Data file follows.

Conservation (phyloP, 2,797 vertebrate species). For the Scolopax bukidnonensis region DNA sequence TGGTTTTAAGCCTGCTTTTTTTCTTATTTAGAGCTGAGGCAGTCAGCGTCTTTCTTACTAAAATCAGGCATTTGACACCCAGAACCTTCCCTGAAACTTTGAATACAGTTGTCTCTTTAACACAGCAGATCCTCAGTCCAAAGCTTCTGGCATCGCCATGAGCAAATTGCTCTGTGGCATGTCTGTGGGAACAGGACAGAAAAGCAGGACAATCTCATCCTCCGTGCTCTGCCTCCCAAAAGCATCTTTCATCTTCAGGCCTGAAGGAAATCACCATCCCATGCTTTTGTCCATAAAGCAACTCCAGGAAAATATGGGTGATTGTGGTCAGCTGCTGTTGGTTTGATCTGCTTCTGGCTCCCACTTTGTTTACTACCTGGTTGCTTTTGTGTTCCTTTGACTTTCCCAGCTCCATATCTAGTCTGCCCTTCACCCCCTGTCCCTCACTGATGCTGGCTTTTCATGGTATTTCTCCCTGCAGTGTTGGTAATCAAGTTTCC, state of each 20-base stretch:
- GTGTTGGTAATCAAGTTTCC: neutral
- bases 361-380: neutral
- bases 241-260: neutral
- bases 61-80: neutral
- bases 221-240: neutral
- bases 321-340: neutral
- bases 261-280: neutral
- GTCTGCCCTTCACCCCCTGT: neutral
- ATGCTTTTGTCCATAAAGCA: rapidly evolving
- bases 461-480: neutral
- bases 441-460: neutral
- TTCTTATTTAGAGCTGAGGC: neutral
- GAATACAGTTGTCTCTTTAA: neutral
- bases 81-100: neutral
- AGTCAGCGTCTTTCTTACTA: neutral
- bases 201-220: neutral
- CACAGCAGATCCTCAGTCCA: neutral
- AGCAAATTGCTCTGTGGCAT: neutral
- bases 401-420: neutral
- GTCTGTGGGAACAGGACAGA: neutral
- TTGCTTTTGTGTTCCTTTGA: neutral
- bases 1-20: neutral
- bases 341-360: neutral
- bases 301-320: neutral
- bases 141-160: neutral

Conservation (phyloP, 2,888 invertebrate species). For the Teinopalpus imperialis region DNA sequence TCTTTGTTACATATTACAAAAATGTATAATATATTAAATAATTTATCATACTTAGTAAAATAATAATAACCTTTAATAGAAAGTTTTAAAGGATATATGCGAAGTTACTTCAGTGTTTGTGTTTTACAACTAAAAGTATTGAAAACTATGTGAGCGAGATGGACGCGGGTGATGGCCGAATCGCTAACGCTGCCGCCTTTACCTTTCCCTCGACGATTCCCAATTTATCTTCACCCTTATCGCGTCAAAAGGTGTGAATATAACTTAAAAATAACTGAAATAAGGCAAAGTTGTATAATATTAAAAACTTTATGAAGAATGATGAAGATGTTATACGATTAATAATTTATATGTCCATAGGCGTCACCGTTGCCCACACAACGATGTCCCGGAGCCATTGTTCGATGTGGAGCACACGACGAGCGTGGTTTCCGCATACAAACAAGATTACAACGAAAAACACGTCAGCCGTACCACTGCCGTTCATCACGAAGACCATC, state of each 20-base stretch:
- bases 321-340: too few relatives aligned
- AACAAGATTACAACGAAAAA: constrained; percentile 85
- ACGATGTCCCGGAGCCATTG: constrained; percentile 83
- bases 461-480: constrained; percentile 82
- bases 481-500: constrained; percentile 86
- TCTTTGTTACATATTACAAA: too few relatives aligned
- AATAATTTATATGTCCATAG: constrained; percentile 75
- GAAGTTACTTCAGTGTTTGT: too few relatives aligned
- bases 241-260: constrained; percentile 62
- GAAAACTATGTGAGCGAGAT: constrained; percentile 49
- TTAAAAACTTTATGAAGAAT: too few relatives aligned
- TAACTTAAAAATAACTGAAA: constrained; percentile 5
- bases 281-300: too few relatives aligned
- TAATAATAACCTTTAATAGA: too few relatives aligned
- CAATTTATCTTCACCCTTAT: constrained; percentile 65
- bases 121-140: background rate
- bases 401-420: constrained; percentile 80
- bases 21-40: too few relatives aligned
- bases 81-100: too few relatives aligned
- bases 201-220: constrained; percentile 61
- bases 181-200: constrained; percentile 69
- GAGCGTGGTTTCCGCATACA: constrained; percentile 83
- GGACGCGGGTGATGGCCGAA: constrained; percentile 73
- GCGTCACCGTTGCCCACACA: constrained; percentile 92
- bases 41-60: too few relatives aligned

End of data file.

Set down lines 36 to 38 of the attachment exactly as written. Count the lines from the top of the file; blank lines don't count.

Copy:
- bases 241-260: constrained; percentile 62
- GAAAACTATGTGAGCGAGAT: constrained; percentile 49
- TTAAAAACTTTATGAAGAAT: too few relatives aligned